Democrats release transcripts from impeachment inquiry

House Democrats release three transcripts from closed-door depositions given as part of Ukraine probe.

Ben Ariel,

United States Capitol
United States Capitol

House Democrats on Monday released three new transcripts from closed-door depositions that were given as part of the impeachment inquiry into US President Donald Trump.

The release included the transcript of Laura Cooper, a top Defense Department official who oversees Ukraine. She testified about the Trump administration's decision to withhold nearly $400 million in aid, which Democrats are examining as part of their investigation into whether President Trump pressed Ukraine to help his own reelection bid in 2020, reported The Hill.

Democrats also released the transcripts from joint depositions with Catherine Croft and Christopher Anderson, two former assistants to former US special envoy to Ukraine Kurt Volker.

All three are relatively minor witnesses, noted The Hill, but they offered information for House investigators who are trying to determine whether Trump used the aid or the promise of a White House meeting as leverage to get Ukrainian President Volodymyr Zelensky to open probes into interference in the 2016 presidential election and former Vice President Joe Biden.

Democrats subpoenaed Cooper, deputy assistant secretary of Defense for Russia, Ukraine and Eurasia, late last month to press her about any role the Pentagon may have played in withholding aid to Ukraine.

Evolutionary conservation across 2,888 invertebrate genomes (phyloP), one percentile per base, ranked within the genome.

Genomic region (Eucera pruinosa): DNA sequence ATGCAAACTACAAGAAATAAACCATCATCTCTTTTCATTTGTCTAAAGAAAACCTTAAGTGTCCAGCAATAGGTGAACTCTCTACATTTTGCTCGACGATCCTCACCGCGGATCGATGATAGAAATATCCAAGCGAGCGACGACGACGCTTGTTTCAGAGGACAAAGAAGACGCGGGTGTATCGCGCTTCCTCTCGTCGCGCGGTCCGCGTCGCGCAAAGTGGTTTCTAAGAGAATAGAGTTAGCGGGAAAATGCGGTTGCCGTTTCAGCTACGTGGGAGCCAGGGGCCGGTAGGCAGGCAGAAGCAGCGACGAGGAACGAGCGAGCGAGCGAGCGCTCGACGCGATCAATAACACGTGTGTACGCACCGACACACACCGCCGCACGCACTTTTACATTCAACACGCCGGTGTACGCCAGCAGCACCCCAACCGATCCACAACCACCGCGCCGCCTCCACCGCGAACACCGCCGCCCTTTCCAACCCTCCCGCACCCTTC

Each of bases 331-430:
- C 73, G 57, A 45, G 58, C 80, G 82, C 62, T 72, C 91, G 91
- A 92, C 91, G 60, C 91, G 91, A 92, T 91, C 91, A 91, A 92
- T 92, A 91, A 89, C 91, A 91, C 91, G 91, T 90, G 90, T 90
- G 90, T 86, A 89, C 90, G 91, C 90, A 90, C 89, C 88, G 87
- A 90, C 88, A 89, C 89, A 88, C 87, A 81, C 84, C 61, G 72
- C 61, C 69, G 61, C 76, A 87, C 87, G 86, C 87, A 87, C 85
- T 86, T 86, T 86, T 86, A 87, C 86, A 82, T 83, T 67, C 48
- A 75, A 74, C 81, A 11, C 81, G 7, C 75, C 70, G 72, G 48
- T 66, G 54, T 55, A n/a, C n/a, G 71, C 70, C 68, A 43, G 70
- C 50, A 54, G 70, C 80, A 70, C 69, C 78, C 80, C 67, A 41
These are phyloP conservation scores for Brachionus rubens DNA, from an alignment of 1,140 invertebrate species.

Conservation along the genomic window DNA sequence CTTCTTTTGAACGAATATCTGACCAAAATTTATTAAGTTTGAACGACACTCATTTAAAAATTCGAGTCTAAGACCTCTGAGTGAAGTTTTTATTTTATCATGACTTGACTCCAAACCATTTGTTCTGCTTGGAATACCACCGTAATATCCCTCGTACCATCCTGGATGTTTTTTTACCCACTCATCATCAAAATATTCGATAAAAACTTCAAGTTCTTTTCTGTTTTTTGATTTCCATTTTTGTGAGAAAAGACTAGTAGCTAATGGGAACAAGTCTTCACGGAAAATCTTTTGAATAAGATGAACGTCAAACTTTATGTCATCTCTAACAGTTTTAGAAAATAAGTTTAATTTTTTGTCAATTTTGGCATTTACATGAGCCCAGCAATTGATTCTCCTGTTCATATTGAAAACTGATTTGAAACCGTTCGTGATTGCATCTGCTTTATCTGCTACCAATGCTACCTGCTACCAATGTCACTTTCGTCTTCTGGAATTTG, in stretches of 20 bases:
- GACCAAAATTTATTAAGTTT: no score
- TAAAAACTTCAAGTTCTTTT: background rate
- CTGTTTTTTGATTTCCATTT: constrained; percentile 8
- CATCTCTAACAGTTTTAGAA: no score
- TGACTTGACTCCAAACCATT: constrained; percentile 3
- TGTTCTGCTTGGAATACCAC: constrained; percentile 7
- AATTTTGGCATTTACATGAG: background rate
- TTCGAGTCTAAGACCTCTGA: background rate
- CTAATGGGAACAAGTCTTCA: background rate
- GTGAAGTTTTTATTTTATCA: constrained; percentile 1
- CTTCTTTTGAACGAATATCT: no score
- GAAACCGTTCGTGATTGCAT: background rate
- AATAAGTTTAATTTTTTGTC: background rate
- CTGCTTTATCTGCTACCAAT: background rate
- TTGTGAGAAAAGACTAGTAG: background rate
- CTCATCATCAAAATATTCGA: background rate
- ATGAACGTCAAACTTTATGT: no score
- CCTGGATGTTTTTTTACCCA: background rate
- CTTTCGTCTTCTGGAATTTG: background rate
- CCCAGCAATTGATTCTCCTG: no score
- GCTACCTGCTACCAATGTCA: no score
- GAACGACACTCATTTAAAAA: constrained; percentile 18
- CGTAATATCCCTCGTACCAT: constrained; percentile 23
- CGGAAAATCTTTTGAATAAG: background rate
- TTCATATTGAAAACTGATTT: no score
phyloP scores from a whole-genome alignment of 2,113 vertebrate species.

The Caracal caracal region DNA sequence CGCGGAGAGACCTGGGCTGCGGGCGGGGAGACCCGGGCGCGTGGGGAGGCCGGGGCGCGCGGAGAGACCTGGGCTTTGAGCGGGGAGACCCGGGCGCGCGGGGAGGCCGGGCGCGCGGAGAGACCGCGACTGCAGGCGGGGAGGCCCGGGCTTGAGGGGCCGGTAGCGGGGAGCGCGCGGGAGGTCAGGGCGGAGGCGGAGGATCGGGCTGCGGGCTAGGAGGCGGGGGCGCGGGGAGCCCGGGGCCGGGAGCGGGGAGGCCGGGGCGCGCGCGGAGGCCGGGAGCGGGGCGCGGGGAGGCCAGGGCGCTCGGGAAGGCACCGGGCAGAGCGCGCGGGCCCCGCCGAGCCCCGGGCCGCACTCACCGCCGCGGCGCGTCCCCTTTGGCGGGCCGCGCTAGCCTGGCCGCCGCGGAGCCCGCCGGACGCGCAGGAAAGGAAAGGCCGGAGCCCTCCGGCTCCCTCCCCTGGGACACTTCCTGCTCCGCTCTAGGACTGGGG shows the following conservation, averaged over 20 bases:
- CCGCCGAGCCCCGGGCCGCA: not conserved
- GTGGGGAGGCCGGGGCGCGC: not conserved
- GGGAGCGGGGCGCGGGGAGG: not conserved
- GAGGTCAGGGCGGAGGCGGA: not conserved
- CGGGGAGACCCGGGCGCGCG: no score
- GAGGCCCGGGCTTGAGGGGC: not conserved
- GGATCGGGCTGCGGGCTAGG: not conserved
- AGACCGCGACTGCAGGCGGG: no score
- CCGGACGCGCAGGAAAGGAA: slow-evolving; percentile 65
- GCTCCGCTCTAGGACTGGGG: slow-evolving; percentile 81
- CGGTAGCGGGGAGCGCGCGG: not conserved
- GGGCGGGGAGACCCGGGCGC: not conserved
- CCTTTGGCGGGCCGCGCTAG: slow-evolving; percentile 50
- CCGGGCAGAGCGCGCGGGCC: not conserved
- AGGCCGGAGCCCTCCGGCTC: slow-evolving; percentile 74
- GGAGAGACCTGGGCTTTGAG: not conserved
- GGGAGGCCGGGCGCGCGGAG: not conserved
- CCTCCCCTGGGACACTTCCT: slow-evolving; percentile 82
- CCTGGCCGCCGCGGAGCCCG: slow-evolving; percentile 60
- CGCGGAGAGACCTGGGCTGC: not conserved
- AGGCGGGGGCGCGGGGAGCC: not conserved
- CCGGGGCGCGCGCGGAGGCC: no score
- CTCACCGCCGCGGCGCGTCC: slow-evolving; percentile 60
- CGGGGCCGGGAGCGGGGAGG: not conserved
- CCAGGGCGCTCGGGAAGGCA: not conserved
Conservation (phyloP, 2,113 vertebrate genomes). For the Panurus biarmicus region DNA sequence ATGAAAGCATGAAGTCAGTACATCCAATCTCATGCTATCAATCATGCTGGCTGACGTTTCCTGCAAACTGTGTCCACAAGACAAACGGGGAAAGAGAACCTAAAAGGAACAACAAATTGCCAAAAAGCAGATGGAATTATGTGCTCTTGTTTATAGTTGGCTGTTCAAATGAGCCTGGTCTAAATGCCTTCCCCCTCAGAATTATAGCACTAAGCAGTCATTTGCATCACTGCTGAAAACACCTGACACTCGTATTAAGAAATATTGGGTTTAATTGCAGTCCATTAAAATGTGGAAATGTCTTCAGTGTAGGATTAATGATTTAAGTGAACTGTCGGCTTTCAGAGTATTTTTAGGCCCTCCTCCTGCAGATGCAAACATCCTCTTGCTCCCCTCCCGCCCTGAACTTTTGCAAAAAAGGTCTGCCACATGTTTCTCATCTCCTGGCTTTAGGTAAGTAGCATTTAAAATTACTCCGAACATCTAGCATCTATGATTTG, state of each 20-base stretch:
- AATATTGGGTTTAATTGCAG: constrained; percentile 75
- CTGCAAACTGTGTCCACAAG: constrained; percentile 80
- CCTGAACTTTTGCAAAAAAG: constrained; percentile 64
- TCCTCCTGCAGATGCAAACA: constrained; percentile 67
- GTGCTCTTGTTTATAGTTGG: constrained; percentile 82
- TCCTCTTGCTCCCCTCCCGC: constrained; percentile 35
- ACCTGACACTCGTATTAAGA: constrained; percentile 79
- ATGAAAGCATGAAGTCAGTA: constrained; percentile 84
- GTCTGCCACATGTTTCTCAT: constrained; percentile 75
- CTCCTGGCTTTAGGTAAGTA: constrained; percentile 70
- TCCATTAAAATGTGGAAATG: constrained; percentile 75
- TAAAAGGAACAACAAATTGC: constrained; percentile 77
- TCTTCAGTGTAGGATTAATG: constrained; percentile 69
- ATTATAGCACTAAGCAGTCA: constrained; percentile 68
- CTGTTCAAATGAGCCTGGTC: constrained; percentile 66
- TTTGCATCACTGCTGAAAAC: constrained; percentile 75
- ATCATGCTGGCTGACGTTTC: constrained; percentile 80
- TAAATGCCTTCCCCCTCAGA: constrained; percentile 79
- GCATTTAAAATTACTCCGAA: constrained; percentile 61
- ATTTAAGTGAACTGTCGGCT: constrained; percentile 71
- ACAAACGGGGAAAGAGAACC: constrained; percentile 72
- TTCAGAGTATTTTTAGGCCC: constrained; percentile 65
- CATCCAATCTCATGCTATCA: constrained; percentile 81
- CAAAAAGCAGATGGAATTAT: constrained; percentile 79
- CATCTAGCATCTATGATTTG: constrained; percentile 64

Cooper's testimony was primarily memorable for the Republican protest in which a group of congressional Republicans stormed the secure closed space in which the interview was set to be conducted, delaying the hearing by five hours.

Anderson, according to The Hill, testified about concerns he and others had regarding Rudy Giuliani's involvement in Ukraine policy. Anderson said officials feared the president's personal lawyer was spreading a negative narrative about Ukraine and possibly create a "false perception" in Trump's mind that Kiev is not an ally, which could risk hurting their relationship.

Croft, a foreign service officer assigned to the White House, testified that Kiev knew the aid was being withheld earlier than previously reported, saying officials at the Ukrainian Embassy twice approached her privately to inquire about the decision to withhold aid sometime after July 18 and before the August 28, adding that "they found out very early on or much earlier than I expected them to.”

Both the US and Ukraine, testified Croft, did not want news that the aid was being withheld because it would create doubt about their alliance.

The release of then transcripts come on the same week that Democrats are expected to hold their first series of open impeachment hearings, starting Wednesday.

Trump, meanwhile, announced on Monday he would be releasing this week a transcript of his call with Zelensky.

"In order to continue being the most Transparent President in history, I will be releasing sometime this week the Transcript of the first, and therefore most important, phone call I had with the President of Ukraine. I am sure you will find it tantalizing!" he tweeted.